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Blog spotlights risks in cheap, counterfeit iPad chargers

Comparing $19 Apple iPad 10W USB Power Adapters and clones sold on eBay and elsewhere for $3, Ken Shirriff elucidates the risks unknowingly assumed by buyers of knockoff accessories. Cosmetically all but identical from the outside, the iPad chargers actually differ dramatically inside, with the Apple version providing a more stable flow of 2-Amp power with overheating and electrocution protection. By contrast, the clone produces only around 1-Amp power despite branding to the contrary, and cuts corners on everything from stability of the current to protection against temperature, moisture, and other electrical failures. Beyond supplying an inadequate flow of power to quickly recharge an iPad, Shirriff notes that the counterfeit charger’s board “is unsafe. If you use the charger in a humid bathroom and a drop of water condenses across the 0.6 mm gap, then zap!”

Counterfeit and other low-quality power adapters have been blamed for a number of iPhone-related electrocutions and deaths, most notably but not exclusively in China. In response to concerns, Apple offered to replace knockoff chargers last year for the equivalent of $10 U.S. in local currency. Similar concerns over sparking and exploding iPad chargers have been raised, as well.

Apple to offer India 8GB iPhone 5c with trade-in discount

Apple will launch the 8GB iPhone 5c in India following a brief early-2014 campaign to resuscitate the iPhone 4 there, reports The Times of India, using an old phone trade-in program to make the iPhone 5c more affordable for Indian consumers. According to the report, Apple will price the 8GB model at 35,000-37,000 rupees (approx. $588-$621), with the trade-in program reducing the price to 30,000 rupees (approx. $504)—a discount of only 2,000 rupees (approx. $34) below the 16GB version. The company has struggled to gain market share in India, selling far fewer units than rival Samsung and even regionally-known brands, but is apparently working to increase the average selling price of its devices in the value-conscious country.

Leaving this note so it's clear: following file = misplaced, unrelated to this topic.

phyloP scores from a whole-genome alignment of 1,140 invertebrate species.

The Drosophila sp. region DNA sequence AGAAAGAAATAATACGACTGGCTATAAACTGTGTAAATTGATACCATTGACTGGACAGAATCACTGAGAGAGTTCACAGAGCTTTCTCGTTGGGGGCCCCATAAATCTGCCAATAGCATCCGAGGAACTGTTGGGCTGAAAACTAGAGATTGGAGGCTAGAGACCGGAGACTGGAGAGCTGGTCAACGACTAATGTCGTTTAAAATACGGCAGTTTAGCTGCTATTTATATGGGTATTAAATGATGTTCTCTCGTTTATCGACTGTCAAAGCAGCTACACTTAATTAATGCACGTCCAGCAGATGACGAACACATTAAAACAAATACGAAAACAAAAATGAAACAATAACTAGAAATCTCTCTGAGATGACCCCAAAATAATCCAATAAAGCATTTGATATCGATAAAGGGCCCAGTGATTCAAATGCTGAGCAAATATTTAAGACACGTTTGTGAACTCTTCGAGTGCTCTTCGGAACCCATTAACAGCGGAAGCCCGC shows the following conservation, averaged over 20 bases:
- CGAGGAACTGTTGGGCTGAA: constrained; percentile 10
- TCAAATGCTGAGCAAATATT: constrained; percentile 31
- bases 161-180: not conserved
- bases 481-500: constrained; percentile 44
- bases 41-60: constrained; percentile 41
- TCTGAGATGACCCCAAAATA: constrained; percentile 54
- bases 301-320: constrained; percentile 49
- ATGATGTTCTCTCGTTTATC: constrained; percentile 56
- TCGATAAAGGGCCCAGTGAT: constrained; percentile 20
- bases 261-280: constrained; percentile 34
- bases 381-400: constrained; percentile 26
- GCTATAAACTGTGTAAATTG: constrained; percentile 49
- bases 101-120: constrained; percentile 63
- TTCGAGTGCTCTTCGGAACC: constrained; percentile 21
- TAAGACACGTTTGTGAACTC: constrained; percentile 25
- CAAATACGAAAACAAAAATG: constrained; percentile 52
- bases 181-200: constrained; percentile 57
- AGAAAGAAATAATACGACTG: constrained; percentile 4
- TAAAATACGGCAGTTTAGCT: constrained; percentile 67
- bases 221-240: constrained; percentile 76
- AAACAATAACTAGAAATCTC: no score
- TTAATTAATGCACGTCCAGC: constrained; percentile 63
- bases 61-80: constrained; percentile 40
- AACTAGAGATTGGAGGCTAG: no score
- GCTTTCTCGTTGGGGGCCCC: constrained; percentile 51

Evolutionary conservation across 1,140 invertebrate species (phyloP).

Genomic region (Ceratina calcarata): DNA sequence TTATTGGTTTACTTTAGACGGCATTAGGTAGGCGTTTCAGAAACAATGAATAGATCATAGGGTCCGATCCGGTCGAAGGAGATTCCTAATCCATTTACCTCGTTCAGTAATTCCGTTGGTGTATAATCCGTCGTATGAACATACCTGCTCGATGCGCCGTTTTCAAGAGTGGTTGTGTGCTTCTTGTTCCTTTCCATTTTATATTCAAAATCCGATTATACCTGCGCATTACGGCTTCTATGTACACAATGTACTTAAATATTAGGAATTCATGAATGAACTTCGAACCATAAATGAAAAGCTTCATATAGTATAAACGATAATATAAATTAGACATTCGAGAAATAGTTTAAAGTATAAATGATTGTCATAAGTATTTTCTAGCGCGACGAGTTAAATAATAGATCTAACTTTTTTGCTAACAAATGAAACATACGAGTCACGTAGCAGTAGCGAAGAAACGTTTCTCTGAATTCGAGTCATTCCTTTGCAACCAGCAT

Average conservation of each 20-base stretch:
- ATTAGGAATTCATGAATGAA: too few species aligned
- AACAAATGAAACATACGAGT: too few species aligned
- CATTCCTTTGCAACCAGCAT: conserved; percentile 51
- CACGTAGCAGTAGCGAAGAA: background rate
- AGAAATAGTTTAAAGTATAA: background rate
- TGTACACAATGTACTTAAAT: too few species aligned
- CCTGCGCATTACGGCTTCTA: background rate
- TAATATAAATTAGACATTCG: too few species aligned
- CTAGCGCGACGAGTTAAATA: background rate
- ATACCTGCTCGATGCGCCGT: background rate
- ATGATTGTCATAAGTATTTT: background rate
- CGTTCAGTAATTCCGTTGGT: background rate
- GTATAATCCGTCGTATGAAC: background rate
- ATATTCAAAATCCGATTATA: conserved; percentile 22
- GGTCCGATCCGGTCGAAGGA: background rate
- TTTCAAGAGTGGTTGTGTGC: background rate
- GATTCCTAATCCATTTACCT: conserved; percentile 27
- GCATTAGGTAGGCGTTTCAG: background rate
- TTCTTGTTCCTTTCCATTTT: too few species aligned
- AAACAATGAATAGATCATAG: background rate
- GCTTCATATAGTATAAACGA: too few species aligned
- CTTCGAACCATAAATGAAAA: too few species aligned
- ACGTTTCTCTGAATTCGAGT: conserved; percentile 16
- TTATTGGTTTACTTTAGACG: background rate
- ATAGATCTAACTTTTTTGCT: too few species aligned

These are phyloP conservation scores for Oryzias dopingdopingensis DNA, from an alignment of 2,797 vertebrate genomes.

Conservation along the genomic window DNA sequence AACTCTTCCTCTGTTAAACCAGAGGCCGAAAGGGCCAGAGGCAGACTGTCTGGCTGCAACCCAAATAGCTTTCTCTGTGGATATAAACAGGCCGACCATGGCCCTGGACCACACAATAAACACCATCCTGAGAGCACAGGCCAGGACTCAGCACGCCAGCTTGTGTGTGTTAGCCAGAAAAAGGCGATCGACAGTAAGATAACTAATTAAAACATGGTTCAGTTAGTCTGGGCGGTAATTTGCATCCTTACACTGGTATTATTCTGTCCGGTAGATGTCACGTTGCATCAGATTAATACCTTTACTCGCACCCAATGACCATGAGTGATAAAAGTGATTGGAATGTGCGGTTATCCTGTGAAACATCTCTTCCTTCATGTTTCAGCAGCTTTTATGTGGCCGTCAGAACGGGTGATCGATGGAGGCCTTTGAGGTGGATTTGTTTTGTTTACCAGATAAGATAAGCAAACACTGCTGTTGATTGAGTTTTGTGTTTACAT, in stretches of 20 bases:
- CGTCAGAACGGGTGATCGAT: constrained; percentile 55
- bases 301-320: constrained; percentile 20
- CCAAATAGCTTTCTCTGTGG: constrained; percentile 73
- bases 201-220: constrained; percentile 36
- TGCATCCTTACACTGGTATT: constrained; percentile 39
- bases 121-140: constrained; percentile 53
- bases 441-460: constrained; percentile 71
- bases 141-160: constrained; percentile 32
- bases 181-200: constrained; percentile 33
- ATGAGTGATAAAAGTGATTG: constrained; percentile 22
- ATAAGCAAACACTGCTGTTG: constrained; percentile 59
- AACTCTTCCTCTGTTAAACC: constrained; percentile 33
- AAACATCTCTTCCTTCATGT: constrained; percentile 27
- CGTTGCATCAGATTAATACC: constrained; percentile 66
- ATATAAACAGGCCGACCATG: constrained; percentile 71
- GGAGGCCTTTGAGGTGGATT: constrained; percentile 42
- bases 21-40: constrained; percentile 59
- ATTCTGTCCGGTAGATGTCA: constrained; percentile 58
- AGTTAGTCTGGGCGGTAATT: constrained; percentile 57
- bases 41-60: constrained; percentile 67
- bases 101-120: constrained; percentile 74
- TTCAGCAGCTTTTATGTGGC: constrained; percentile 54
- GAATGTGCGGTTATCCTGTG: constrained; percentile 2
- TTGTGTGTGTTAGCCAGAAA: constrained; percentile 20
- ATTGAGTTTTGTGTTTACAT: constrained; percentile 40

Nokia PureView camera expert headed to Apple

Senior Lumia engineer Ari Partinen, who worked on Nokia’s PureView smartphone cameras, has been hired by Apple. Partinen confirmed the move in a tweet.

Nokia has referred to Partinen as the company’s “camera expert.” The PureView cameras are known for their large megapixel sensors, including the 41-megapixel sensor found in the Lumia 1020. [via Engadget]

Beats acquisition confirmed in Facebook post?

After last night’s report that Apple is in talks to acquire Beats Electronics, the deal was seemingly confirmed by a now-deleted post on actor Tyrese Gibson’s Facebook page. In the video, Gibson and Dr. Dre are both seen celebrating, with Dre describing himself as “the first billionaire in hip hop.” The caption to the video read: “How did I end up in the studio with Dr Dre ON THE night his deal went public that he did with Apple 3.2 BILLION!!!!! The BEATS HEADPHONES JUST CHANGED HIP HOP!!!!!!” [via The Verge]

Report: Apple close to acquiring Beats Electronics for $3.2B

Apple is reportedly close to acquiring Beats Electronics for $3.2 billion, according to the Financial Times. A deal with the headphone maker could be announced as soon as next week, sources said, though “talks could still fall apart.” Apple would acquire Beats’ audio equipment business and its streaming music service, Beats Music. The acquisition would be the largest in Apple history, were it to happen. If the acquisition goes through, the Beats management team would report to Apple CEO Tim Cook. Both companies declined to comment on the report.